OPERA NEWS - Rigoletto
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VERDI: Rigoletto

spacer Kurzak, Schmid; Petean, Pirgu, Mastroni; Chor der Opera Zürich, Philharmonia Zürich, Luisi. Production: Gürbaca. Philharmonia Records 0203, 125 mins. (opera), 15 mins. (bonus), subtitled

Recordings Rigoletto DVD COver 815

A long table, tablecloth and chairs form the entire set for Tatjana Gürbaca’s Rigoletto, recorded in Zurich in June 2014. But if you expect the production then to focus on the essentials, it does not, largely because the scenic distractions Gürbaca stripped away are replaced by human ones.

At the Scene 1 party, the courtiers, not Rigoletto, are the clowns — hyper, painted-face freaks who make Rigoletto seem calm and normal. They join the Duke in pawing Countess Ceprano, the only woman present, and taunt Monterone with racy photos of his daughter. At Rigoletto’s, the scene-stealer is Giovanna, who brings sandwich bread and Nutella to T-shirted Gilda and her father, then paints her nails, chews gum, blows bubbles and smirks at their sentiments. As a student in a gray sweatshirt and yellow shorts, the Duke gives Gilda a pink chiffon skirt, and they strike a balletic pose for their duet’s cadenza. The courtiers approach during “Caro nome,” applaud it in showy slow motion, and place heels and a tiara on a happily abducted Gilda. 

Back at the palace, the table is a stage, the cloth held as a curtain as the courtiers enact the abduction for the Duke. After more freakish comportment, twelve of them sit as a jury during “Cortigiani” and turn thumbs down on Rigoletto. Even at Sparafucile’s, there’s no escaping the courtiers. After the Duke sings “La donna è mobile” to a crushed Gilda and enjoys her pain as he woos Maddalena, on come the courtiers in cardboard crowns to vocalize the wind, hold a transparent sheet, throw red paint on it, wrap Gilda in it and nod knowingly as the Duke reprises his canzone offstage. During “Lassù in cielo,” a similarly “bloodied” double lies down in place of Gilda, who walks to and falls off the end of the table and is caught by courtiers. Povero Rigoletto, upstaged to the bloody end.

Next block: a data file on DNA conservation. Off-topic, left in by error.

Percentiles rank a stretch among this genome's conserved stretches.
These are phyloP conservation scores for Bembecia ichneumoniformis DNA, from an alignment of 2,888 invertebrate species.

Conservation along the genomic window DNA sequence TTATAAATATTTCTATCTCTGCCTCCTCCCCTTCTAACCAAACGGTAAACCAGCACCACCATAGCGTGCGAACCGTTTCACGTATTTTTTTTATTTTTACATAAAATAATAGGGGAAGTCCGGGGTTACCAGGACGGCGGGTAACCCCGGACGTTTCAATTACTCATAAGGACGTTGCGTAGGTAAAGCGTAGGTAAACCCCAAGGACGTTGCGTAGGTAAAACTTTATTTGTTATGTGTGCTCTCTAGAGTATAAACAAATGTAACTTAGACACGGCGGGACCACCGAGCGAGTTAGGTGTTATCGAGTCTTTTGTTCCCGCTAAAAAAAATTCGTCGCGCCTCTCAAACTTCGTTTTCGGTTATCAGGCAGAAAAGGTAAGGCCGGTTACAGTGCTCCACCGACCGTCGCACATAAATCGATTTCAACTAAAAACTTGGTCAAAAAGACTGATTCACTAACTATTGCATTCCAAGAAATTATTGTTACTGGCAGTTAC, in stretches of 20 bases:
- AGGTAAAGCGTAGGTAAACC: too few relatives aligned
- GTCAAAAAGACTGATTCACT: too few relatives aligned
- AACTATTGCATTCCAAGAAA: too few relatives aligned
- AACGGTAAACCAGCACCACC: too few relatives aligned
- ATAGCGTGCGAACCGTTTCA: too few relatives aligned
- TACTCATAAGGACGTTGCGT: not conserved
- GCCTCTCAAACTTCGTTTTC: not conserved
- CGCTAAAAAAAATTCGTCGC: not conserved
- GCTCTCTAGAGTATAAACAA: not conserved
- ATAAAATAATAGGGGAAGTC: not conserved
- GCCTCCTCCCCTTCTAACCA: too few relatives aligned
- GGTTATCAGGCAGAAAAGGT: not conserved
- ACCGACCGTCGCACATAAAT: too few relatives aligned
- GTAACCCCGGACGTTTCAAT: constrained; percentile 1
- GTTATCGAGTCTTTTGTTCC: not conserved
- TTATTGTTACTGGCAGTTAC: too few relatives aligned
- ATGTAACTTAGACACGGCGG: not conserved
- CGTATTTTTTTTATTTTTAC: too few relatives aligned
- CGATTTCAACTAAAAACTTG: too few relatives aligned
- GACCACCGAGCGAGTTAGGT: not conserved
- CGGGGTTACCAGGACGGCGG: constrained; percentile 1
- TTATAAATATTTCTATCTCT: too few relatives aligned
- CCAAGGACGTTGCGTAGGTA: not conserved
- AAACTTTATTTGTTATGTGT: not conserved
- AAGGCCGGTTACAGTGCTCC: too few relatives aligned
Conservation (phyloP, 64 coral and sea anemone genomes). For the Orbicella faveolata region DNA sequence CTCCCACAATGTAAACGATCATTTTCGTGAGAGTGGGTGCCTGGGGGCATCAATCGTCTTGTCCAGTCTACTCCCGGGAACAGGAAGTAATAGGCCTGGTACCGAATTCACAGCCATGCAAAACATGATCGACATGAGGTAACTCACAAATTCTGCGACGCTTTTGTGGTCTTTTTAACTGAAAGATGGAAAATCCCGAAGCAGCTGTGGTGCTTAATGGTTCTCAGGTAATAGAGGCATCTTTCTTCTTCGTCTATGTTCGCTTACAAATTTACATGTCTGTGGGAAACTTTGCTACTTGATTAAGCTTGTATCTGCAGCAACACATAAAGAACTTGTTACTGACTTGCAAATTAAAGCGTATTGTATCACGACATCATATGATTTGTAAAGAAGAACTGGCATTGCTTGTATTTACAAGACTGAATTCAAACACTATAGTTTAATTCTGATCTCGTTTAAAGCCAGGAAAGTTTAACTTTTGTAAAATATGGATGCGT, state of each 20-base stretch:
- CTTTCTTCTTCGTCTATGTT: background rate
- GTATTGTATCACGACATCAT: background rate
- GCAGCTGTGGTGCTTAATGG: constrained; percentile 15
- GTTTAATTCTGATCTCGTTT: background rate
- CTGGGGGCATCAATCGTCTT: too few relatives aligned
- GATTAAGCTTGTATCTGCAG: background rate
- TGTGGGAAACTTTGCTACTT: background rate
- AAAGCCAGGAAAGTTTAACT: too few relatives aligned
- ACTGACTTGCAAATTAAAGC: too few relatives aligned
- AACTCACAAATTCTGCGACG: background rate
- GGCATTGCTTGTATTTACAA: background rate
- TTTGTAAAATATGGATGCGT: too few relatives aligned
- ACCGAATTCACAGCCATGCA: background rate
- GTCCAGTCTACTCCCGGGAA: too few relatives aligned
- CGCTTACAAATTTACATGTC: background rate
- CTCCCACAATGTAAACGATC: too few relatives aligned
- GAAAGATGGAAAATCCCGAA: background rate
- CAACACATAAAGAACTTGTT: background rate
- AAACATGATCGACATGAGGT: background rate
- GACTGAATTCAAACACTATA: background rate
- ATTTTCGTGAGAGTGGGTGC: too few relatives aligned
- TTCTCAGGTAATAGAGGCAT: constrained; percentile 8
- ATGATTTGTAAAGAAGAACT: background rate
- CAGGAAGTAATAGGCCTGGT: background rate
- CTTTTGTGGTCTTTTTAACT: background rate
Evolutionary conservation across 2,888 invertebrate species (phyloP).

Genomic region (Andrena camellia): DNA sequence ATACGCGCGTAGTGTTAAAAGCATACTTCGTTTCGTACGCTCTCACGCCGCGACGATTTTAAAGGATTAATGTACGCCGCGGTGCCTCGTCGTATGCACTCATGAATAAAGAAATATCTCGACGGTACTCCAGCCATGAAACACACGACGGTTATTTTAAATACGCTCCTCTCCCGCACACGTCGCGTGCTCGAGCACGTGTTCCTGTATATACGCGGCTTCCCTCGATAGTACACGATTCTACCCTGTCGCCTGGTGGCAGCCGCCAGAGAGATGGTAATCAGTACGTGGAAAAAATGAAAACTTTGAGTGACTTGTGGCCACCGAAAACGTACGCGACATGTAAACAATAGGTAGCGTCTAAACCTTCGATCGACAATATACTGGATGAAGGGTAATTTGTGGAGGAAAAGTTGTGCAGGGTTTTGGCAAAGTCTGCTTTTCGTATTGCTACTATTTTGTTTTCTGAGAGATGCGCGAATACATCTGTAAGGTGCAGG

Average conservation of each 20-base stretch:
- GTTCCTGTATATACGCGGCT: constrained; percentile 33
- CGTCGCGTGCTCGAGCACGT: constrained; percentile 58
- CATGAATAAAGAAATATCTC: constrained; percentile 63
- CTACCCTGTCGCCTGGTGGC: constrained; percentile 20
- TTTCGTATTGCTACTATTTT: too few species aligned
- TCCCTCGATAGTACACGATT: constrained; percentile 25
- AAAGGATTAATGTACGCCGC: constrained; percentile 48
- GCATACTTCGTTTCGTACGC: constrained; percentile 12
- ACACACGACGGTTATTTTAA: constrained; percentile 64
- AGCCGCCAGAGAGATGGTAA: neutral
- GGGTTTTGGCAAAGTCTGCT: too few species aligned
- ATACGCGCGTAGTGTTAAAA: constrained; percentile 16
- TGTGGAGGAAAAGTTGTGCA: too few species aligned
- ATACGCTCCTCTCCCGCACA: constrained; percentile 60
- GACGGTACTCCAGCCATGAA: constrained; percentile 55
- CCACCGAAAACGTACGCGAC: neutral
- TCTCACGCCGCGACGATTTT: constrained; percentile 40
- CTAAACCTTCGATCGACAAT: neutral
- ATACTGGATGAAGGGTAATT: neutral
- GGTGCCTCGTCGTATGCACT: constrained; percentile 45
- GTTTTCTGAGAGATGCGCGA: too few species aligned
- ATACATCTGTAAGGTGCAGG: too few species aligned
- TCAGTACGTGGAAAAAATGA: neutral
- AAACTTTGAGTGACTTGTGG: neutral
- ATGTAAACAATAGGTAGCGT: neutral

It would take Tito Gobbi to have much impact here. George Petean sings Rigoletto beautifully, but his voice sounds smooth and untroubled, and his visage doesn’t register great suffering. Lovely Aleksandra Kurzak sounds girlish in Act I, pure for the eager Gilda she plays, the tone whitening on high, the trills clean; thereafter, she increases the color and womanly expression. Saimir Pirgu sings prosaically as a shallow Duke who even in his Act II aria isn’t in love; his Act III canzone’s high B shades sharp. Andrea Mastroni is a solid Sparafucile, a normal-seeming assassin for hire. Judith Schmid is a bland Maddalena in pants. The solo and choral courtiers and the orchestra excel. Fabio Luisi’s persuasive pacing and varied dynamics key the best-conducted Rigoletto I’ve heard since the Giulini recording. spacer


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